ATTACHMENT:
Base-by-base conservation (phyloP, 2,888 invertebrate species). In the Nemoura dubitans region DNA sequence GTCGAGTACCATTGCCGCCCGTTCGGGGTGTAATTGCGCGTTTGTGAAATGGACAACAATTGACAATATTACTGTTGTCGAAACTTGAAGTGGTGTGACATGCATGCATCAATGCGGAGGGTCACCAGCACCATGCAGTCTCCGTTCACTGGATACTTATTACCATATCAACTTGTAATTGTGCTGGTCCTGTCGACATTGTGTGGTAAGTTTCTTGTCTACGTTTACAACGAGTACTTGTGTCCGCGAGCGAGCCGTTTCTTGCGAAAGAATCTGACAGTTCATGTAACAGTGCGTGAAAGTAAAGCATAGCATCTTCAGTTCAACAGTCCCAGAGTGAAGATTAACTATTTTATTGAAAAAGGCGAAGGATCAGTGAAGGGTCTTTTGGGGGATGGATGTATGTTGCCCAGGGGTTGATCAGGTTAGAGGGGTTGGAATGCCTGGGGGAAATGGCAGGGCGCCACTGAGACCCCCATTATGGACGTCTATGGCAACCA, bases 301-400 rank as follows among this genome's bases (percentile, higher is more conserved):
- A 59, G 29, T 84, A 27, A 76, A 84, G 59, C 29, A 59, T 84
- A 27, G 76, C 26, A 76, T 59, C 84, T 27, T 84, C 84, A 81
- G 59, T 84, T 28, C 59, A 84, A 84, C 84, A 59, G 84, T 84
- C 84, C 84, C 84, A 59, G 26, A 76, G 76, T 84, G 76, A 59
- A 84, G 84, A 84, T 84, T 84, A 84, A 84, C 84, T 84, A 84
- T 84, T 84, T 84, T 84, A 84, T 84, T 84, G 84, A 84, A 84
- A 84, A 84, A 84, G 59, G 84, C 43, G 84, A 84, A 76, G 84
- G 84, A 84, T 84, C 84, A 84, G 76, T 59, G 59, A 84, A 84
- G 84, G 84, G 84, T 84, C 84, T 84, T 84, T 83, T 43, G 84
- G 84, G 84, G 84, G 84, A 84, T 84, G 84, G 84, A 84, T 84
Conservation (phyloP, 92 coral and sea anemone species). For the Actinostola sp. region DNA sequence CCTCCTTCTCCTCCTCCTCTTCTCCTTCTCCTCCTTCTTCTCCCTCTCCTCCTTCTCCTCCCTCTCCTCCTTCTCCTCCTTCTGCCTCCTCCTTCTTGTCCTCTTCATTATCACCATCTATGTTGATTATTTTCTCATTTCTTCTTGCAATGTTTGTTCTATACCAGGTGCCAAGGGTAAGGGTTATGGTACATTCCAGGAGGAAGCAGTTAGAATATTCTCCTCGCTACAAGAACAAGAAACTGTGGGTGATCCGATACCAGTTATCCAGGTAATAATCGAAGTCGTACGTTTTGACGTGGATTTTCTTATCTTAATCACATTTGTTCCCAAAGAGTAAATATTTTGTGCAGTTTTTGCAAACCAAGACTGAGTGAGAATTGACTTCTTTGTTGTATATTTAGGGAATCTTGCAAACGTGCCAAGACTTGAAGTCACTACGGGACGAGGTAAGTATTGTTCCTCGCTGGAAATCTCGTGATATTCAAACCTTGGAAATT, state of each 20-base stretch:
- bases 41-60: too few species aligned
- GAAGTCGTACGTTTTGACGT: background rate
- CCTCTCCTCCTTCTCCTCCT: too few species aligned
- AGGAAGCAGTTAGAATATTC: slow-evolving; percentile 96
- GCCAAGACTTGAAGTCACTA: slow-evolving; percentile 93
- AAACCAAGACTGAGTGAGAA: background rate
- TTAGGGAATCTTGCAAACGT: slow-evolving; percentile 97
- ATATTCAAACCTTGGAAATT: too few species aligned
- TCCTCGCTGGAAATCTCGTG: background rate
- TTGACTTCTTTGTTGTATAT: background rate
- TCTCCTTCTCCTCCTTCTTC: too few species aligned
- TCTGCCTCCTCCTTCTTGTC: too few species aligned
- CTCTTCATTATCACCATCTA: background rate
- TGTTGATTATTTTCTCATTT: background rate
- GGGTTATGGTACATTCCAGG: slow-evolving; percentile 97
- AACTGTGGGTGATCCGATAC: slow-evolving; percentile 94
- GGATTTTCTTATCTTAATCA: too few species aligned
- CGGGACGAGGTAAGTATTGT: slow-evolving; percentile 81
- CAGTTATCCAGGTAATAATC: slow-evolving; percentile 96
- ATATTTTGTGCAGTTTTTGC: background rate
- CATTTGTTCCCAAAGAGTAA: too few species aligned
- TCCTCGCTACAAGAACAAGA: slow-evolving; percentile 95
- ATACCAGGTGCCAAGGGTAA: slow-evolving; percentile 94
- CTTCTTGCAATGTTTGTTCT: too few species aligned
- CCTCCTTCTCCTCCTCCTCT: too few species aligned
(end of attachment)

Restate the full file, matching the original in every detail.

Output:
Base-by-base conservation (phyloP, 2,888 invertebrate species). In the Nemoura dubitans region DNA sequence GTCGAGTACCATTGCCGCCCGTTCGGGGTGTAATTGCGCGTTTGTGAAATGGACAACAATTGACAATATTACTGTTGTCGAAACTTGAAGTGGTGTGACATGCATGCATCAATGCGGAGGGTCACCAGCACCATGCAGTCTCCGTTCACTGGATACTTATTACCATATCAACTTGTAATTGTGCTGGTCCTGTCGACATTGTGTGGTAAGTTTCTTGTCTACGTTTACAACGAGTACTTGTGTCCGCGAGCGAGCCGTTTCTTGCGAAAGAATCTGACAGTTCATGTAACAGTGCGTGAAAGTAAAGCATAGCATCTTCAGTTCAACAGTCCCAGAGTGAAGATTAACTATTTTATTGAAAAAGGCGAAGGATCAGTGAAGGGTCTTTTGGGGGATGGATGTATGTTGCCCAGGGGTTGATCAGGTTAGAGGGGTTGGAATGCCTGGGGGAAATGGCAGGGCGCCACTGAGACCCCCATTATGGACGTCTATGGCAACCA, bases 301-400 rank as follows among this genome's bases (percentile, higher is more conserved):
- A 59, G 29, T 84, A 27, A 76, A 84, G 59, C 29, A 59, T 84
- A 27, G 76, C 26, A 76, T 59, C 84, T 27, T 84, C 84, A 81
- G 59, T 84, T 28, C 59, A 84, A 84, C 84, A 59, G 84, T 84
- C 84, C 84, C 84, A 59, G 26, A 76, G 76, T 84, G 76, A 59
- A 84, G 84, A 84, T 84, T 84, A 84, A 84, C 84, T 84, A 84
- T 84, T 84, T 84, T 84, A 84, T 84, T 84, G 84, A 84, A 84
- A 84, A 84, A 84, G 59, G 84, C 43, G 84, A 84, A 76, G 84
- G 84, A 84, T 84, C 84, A 84, G 76, T 59, G 59, A 84, A 84
- G 84, G 84, G 84, T 84, C 84, T 84, T 84, T 83, T 43, G 84
- G 84, G 84, G 84, G 84, A 84, T 84, G 84, G 84, A 84, T 84
Conservation (phyloP, 92 coral and sea anemone species). For the Actinostola sp. region DNA sequence CCTCCTTCTCCTCCTCCTCTTCTCCTTCTCCTCCTTCTTCTCCCTCTCCTCCTTCTCCTCCCTCTCCTCCTTCTCCTCCTTCTGCCTCCTCCTTCTTGTCCTCTTCATTATCACCATCTATGTTGATTATTTTCTCATTTCTTCTTGCAATGTTTGTTCTATACCAGGTGCCAAGGGTAAGGGTTATGGTACATTCCAGGAGGAAGCAGTTAGAATATTCTCCTCGCTACAAGAACAAGAAACTGTGGGTGATCCGATACCAGTTATCCAGGTAATAATCGAAGTCGTACGTTTTGACGTGGATTTTCTTATCTTAATCACATTTGTTCCCAAAGAGTAAATATTTTGTGCAGTTTTTGCAAACCAAGACTGAGTGAGAATTGACTTCTTTGTTGTATATTTAGGGAATCTTGCAAACGTGCCAAGACTTGAAGTCACTACGGGACGAGGTAAGTATTGTTCCTCGCTGGAAATCTCGTGATATTCAAACCTTGGAAATT, state of each 20-base stretch:
- bases 41-60: too few species aligned
- GAAGTCGTACGTTTTGACGT: background rate
- CCTCTCCTCCTTCTCCTCCT: too few species aligned
- AGGAAGCAGTTAGAATATTC: slow-evolving; percentile 96
- GCCAAGACTTGAAGTCACTA: slow-evolving; percentile 93
- AAACCAAGACTGAGTGAGAA: background rate
- TTAGGGAATCTTGCAAACGT: slow-evolving; percentile 97
- ATATTCAAACCTTGGAAATT: too few species aligned
- TCCTCGCTGGAAATCTCGTG: background rate
- TTGACTTCTTTGTTGTATAT: background rate
- TCTCCTTCTCCTCCTTCTTC: too few species aligned
- TCTGCCTCCTCCTTCTTGTC: too few species aligned
- CTCTTCATTATCACCATCTA: background rate
- TGTTGATTATTTTCTCATTT: background rate
- GGGTTATGGTACATTCCAGG: slow-evolving; percentile 97
- AACTGTGGGTGATCCGATAC: slow-evolving; percentile 94
- GGATTTTCTTATCTTAATCA: too few species aligned
- CGGGACGAGGTAAGTATTGT: slow-evolving; percentile 81
- CAGTTATCCAGGTAATAATC: slow-evolving; percentile 96
- ATATTTTGTGCAGTTTTTGC: background rate
- CATTTGTTCCCAAAGAGTAA: too few species aligned
- TCCTCGCTACAAGAACAAGA: slow-evolving; percentile 95
- ATACCAGGTGCCAAGGGTAA: slow-evolving; percentile 94
- CTTCTTGCAATGTTTGTTCT: too few species aligned
- CCTCCTTCTCCTCCTCCTCT: too few species aligned